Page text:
Russian Ambassador to the United Nations Vitaly Churkin, spurning requests from Obama administration officials to impose sanctions against Iran under the Security Council resolution, asserted that the Iranian missile test did not violate the resolution. “A call is different from a ban so legally you cannot violate a call, you can comply with a call or you can ignore the call, but you cannot violate a call,” the Russian ambassador said. In short, the JCPOA did not cover the missile tests and the replacement UN Security Council resolution that did mention the missiles is toothless.

Deputy National Security Advisor Ben Rhodes told CNN, during an interview aired on April 6, 2015,  that under the deal’s terms then still being negotiated, “you will have anywhere, anytime, 24/7 access as it relates to the nuclear facilities that Iran has.” Rhodes claimed that “if we see a site that we need to inspect on a military facility, we can get access to that site and inspect it. So if it’s a suspicious site that we believe is related to its nuclear efforts, we can get access and inspect that site through the IAEA.” This was another lie. After the JCPOA was finalized in July 2015, Rhodes shamelessly denied that anytime, anywhere inspections were ever considered as part of the negotiations. “We never sought in this negotiation the capacity for so-called anytime, anywhere,” Rhodes said on July 14, 2015.

The JCPOA’s supporters, including Kerry, have made much of the fact that the International Atomic Energy Agency (IAEA) has on several occasions verified Iran’s compliance with its commitments under the JCPOA, keeping its stock of low-enriched uranium below the limit set forth in the JCPOA and not pursuing further construction of the Arak reactor. Iran was found to have slightly exceeded the limit on its stock of heavy water, but has remedied the problem to the IAEA’s satisfaction. IAEA chief Yukiya Amano reiterated in a statement he issued on October 9th that Iran has remained in compliance with its JCPOA commitments.

The problem, as any clear-eyed observer of the process recognizes, is that the IAEA relies on Iran for self-inspection of certain sites that the regime does not want the IAEA to inspect freely on its own. IAEA inspectors have avoided examining military sites it knows exists and has no reliable way of tracking undeclared sites. The IAEA’s explanation for not visiting any of Iran’s known military sites is that it had “no reason to ask” for access. Evidently, the IAEA is supposed to block out the fact that Iran had conducted tests relevant to nuclear bomb detonations at a military site before the JCPOA’s finalization in 2015. The IAEA should just pretend that such tests could not possibly happen again.

“Nobody is allowed to visit Iran’s military sites,” said Iran’s Head of Strategic Research Center at the Expediency Council and adviser to Supreme Leader Ayatollah Khamenei, Ali Akbar Velayati. Intimidation works. The IAEA knows not to ask.

As to the JCPOA’s sunset provisions, the Obama administration lied about that too. Kerry claimed on September 2, 2015 that the JCPOA “never sunsets. There’s no sunset in this agreement.”

This month Kerry has resorted to parsing words. He claims the phrase ‘sunset provisions’ is a “misnomer,” before then defending the JCPOA’s time limits. “We were comfortable because the cap on Iran’s low-enriched uranium stockpile remains in place until 2030,” Kerry wrote in an article published in the Washington Post late last month. In other words, let’s just kick the can down the road and hope for a more reasonable Iranian regime in 13 years that would agree to extend the time limits. In the meantime, Kerry advises us not to worry. Kerry declared, “15 or 25 years from now, we still have the same military options we have today.”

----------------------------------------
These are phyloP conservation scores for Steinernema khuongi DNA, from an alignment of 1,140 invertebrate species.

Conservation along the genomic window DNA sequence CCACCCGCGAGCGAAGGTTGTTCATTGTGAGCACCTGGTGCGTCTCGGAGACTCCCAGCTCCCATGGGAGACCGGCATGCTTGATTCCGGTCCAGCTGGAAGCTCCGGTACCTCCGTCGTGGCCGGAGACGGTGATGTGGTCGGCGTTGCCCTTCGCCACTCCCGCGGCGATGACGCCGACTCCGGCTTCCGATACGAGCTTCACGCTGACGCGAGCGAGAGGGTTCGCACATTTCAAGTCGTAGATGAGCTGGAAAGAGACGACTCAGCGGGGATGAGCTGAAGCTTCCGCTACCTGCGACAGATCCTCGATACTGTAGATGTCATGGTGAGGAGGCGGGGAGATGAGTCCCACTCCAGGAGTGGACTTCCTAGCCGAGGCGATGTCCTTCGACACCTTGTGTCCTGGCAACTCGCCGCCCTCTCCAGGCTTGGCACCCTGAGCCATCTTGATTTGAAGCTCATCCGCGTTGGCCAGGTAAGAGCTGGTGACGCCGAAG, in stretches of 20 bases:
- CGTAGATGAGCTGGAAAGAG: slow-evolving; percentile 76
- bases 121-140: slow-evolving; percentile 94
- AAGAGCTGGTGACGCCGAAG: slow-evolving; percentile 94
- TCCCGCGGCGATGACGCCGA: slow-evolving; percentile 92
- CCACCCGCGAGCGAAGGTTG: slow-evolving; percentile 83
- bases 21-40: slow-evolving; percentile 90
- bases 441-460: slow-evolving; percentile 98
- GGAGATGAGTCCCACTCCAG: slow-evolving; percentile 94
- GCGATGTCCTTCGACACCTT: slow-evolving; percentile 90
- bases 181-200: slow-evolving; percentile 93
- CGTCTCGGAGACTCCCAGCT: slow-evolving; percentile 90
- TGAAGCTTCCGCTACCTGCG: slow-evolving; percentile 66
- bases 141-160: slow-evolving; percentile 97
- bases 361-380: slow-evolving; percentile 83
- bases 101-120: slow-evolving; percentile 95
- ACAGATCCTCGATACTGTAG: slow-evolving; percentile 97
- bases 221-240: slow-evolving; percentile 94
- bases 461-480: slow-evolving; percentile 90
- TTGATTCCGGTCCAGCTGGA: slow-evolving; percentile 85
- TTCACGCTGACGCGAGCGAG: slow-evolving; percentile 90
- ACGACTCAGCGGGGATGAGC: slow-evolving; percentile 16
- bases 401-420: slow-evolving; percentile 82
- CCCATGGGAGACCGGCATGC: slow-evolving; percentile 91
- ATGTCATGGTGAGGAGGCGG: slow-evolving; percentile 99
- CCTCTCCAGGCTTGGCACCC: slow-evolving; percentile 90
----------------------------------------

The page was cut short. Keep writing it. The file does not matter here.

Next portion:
John Kerry has obviously learned nothing from the North Korean fiasco, which resulted from years of phony agreements with the rogue regime and so-called “strategic patience.” The United States clearly does not have the same military options today to deal with a nuclear armed North Korea as it did 23 years ago when former President Bill Clinton decided not to use military force to stamp out North Korea’s nuclear program at its inception. Instead, Clinton started us down the primrose path of naïve diplomacy with a duplicitous regime that now is on the verge of being able to strike the U.S. mainland with nuclear warheads delivered by intercontinental ballistic missiles. It is precisely because North Korea’s actions over the last 23 years have proven that making concessions to a rogue regime in order to obtain denuclearization commitments is so dangerous that President Trump does not want to make the same mistake with Iran.

America’s European allies are also upset with President Trump for refusing to recertify the deal and threatening to pull out if certain conditions are not met. British Prime Minister Theresa May, French President Emmanuel Macron and German Chancellor Angela Merkel issued a joint statement last Friday praising the JCPOA and its implementation. They said that the nuclear deal with Iran was “the culmination of 13 years of diplomacy and was a major step towards ensuring that Iran’s nuclear programme is not diverted for military purposes. Therefore, we encourage the US Administration and Congress to consider the implications to the security of the US and its allies before taking any steps that might undermine the JCPOA, such as re-imposing sanctions on Iran lifted under the agreement.”

Perhaps these European leaders should remember their own history. Appeasement through phony deals with a rogue dictatorship does not work, as proven by the infamous Munich Pact signed by British and French Prime Ministers Neville Chamberlain and Edouard Daladier with German Chancellor Adolf Hitler seventy-nine years ago.